• Note that in the present invention, positions in which “partitions” are provided are not specifically limited. Depending on the configuration of the framework 40, the positions of the partitions can be accordingly determined to increase the length of a path through which the gas released through the outlet 33 of the battery module 100 is released via the hollow sections of the frame bodies from the exhaust port 60 provided in part of the framework 40 to the outside.
  • FIG. 6 is a perspective view schematically illustrating a configuration of a battery pack 220 of another embodiment of the present invention.
  • As illustrated in FIG. 6, the battery pack 220 of the present embodiment is different from the configuration of FIG. 3. The battery pack 200 of FIG. 3 is fixed to the framework 40 having the hollow structure whereas the battery pack 220 of the present embodiment is fixed to a housing 80 formed by connecting flat plates each having a hollow structure into a rectangular parallelepiped. Here, the housing 80 includes an upper flat plate 80 a and a lower flat plate 80 b in a stacking direction of battery modules 100, and vertical flat plates 80 c by which the upper flat plate 80 a is connected to the lower flat plate 80 b.
  • As illustrated in FIG. 6, a plurality of battery modules 100A-100D are stacked to form the battery pack 220. Outlets 33 (not shown) of the battery modules 100A-100D are respectively connected to intake ports 61A-61D provided in parts of the housing 80. Gas released through the outlet of at least one of the battery modules 100A-100D flows through a hollow section of the housing 80, and is released from an exhaust port 60 provided in part of the housing 80 to the outside.
  • With this configuration, the housing 80 fixing the battery pack 220 and having the hollow structure is also used as an exhaust path of the gas released through the outlet 33 of at least one of the battery modules 100A-100D. Thus, the exhaust path can be formed with a simple configuration, which makes it possible to obtain a highly safe battery pack 220 suitable to a module forming technique.
  • In FIG. 6, the outlets 33 of the battery modules 100A-100D are respectively connected to the intake ports 61A-61D provided in the parts of the housing 80. However, as illustrated in FIG. 4, an exhaust air duct connecting the outlets 33 of the battery modules 100A-100D in the stacking direction may be provided, and an outlet of the exhaust air duct may be connected to the intake port 61D provided at a lower end section of the vertical flat plates 80 c.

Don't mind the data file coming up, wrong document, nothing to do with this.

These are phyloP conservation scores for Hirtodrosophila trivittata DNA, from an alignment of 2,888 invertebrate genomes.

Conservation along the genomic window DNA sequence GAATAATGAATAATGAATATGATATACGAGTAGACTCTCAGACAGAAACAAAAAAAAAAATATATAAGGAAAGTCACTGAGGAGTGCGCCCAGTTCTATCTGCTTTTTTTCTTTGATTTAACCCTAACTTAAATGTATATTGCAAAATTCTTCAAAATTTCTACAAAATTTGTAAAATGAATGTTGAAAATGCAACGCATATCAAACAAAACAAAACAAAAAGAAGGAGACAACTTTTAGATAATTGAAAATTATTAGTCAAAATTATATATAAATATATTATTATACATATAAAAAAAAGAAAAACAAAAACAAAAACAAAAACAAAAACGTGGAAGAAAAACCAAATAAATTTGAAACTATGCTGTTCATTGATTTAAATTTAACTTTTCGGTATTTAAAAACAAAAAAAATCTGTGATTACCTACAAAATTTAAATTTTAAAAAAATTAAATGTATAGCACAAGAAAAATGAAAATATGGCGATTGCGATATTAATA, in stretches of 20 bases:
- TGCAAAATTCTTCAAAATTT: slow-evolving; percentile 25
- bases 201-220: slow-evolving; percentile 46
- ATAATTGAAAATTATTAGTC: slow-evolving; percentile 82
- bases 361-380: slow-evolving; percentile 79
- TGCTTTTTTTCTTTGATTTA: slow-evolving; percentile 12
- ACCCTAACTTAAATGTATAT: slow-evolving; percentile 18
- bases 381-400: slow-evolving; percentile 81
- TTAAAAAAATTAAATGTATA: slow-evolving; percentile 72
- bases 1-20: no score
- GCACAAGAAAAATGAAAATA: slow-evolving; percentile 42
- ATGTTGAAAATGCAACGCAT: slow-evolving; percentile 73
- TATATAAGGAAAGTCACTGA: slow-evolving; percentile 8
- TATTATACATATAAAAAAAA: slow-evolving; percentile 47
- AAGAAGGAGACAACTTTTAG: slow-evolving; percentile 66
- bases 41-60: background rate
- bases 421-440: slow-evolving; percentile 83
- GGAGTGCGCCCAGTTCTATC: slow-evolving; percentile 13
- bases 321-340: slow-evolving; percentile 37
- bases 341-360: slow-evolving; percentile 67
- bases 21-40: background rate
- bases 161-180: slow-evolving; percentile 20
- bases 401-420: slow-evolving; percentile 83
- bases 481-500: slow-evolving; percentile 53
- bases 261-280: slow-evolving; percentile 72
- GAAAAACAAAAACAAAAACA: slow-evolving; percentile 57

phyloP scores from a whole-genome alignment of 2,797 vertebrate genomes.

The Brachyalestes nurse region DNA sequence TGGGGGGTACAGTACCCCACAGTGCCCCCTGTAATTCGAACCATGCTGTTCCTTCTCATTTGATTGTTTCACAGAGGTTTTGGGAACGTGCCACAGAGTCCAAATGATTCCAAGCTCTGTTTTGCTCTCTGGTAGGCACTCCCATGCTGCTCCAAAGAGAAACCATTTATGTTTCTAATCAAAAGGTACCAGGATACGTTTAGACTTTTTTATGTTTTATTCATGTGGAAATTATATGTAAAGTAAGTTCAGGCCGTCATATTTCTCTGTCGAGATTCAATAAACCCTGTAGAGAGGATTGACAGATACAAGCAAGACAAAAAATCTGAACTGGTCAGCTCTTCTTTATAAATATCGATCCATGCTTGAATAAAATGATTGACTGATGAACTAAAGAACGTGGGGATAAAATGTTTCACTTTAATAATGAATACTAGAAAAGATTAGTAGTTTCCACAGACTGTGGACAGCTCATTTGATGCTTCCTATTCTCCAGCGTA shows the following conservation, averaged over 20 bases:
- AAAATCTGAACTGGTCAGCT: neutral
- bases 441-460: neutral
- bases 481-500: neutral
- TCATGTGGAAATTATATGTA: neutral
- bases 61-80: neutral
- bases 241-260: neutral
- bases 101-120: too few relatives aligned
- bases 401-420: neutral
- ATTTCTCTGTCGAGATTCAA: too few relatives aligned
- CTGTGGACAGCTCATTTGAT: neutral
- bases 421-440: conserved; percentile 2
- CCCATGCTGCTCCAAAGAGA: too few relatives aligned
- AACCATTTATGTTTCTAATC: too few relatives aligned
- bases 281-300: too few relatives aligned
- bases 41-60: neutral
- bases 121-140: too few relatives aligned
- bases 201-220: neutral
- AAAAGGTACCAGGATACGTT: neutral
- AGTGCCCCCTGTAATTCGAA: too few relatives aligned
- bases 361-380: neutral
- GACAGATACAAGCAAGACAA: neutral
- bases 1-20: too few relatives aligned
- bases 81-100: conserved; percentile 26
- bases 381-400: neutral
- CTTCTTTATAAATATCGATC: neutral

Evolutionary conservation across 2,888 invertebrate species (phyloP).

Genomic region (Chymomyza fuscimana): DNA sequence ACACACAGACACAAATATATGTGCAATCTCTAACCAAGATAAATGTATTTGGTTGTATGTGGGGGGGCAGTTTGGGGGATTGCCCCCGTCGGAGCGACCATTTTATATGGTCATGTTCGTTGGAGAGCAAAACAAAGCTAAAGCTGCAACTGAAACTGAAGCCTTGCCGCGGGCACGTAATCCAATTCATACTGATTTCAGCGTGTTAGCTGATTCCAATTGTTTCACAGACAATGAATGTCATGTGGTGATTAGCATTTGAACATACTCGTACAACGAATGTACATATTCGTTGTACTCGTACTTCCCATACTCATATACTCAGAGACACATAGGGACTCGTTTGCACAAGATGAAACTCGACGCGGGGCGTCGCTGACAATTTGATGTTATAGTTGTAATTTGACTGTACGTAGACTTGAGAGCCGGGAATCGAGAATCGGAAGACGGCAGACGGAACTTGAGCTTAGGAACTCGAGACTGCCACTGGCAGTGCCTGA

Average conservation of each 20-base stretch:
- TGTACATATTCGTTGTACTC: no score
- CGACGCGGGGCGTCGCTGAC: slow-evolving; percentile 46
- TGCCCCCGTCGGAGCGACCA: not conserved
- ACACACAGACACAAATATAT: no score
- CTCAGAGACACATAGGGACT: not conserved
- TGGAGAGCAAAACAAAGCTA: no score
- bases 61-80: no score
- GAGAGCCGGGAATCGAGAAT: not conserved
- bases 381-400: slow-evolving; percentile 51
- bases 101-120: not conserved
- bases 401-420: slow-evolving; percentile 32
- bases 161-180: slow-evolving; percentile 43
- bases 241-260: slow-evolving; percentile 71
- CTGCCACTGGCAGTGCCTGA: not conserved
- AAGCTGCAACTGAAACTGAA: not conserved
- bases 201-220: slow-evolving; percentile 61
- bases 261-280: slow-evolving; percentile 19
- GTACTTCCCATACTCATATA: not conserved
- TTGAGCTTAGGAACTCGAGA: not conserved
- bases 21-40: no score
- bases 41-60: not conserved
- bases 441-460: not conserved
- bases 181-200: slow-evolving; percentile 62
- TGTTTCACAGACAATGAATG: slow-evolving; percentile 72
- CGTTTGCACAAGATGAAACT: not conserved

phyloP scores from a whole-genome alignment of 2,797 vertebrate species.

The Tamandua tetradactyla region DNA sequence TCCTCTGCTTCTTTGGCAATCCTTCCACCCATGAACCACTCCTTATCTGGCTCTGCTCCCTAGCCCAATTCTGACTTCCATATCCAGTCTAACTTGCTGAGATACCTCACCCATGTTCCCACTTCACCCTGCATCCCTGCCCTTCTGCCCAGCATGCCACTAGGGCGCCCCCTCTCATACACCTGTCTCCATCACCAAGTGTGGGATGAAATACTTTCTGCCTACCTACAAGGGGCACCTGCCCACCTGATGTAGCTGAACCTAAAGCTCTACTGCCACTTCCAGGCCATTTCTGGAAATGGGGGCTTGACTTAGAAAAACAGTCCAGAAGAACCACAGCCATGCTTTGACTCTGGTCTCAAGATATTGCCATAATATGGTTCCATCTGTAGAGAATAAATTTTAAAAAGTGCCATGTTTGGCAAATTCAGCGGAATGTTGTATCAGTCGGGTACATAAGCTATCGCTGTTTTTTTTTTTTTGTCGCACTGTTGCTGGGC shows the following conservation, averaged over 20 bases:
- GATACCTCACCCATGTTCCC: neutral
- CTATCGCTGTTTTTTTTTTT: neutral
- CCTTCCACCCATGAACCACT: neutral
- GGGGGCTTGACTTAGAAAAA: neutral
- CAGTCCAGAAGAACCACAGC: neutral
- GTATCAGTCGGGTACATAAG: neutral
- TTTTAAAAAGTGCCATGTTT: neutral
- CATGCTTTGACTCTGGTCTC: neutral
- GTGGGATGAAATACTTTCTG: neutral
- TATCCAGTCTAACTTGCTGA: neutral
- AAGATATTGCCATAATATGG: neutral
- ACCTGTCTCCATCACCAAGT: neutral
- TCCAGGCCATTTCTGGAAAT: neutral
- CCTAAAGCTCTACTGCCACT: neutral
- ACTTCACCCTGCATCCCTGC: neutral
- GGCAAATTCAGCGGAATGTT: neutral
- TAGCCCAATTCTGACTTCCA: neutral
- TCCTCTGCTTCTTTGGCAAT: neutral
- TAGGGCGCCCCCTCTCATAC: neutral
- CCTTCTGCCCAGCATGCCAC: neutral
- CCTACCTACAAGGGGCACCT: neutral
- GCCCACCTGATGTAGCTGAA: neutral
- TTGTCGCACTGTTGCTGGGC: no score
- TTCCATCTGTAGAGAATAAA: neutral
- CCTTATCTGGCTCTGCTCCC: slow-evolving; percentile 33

• With this configuration, the gas released through the outlet 33 of at least one of the battery modules 100A-100D can be guided via an exhaust air duct 70 to the intake port 61D provided at the lower end section of the vertical flat plate 80 c, further flows through a hollow section of the vertical flat plate 80 c, and can be released from the exhaust port 60 provided at an upper end section of the vertical flat plate 80 c. In this way, the length of the exhaust path of the gas from the outlet 33 of each of the battery modules 100A-100D to the exhaust port 60 can be increased. Thus, even when the gas released through the outlet 33 of at least one of the battery modules 100A-100D has a high temperature, the gas can be released from the exhaust port 60 to the outside with its temperature being lowered while preventing the gas from being burned by contact with oxygen.
  • Although the intake port 61D is provided at the lower end section of the vertical flat plate 80 c of the housing 80 in FIG. 6, the intake port 61D may be provided to the lower flat plate 80 b. Moreover, the exhaust port 60 is provided at the upper end section of the vertical flat plate 80 c of the housing 80, but the exhaust port 60 may be provided to the upper flat plate 80 a.
  • FIG. 7 is a longitudinal cross-sectional view illustrating a configuration of the flat plates 80 a, 80 b, 80 c forming the housing 80 for fixing the battery pack 220 of the present embodiment.
  • As illustrated in FIG. 7, each of the flat plates 80 a, 80 b, 80 c is partitioned, in terms of its interior, into a shield section 81 for controlling the flow of gas and a hollow section 82 through which the gas flows. Here, the shield section 81 partitions the hollow section 82 so that the gas serpentinely flows in the hollow section 82. In this way, the length of the path of the gas flowing through the hollow sections 82 of the flat plates 80 a, 80 b, 80 c can be increased. Thus, even when the gas released through the outlet 33 of at least one of the battery modules 100A-100D has a high temperature, the gas can be released from the exhaust port 60 to the outside with its temperature being lowered while preventing the gas from being burned by contact with oxygen.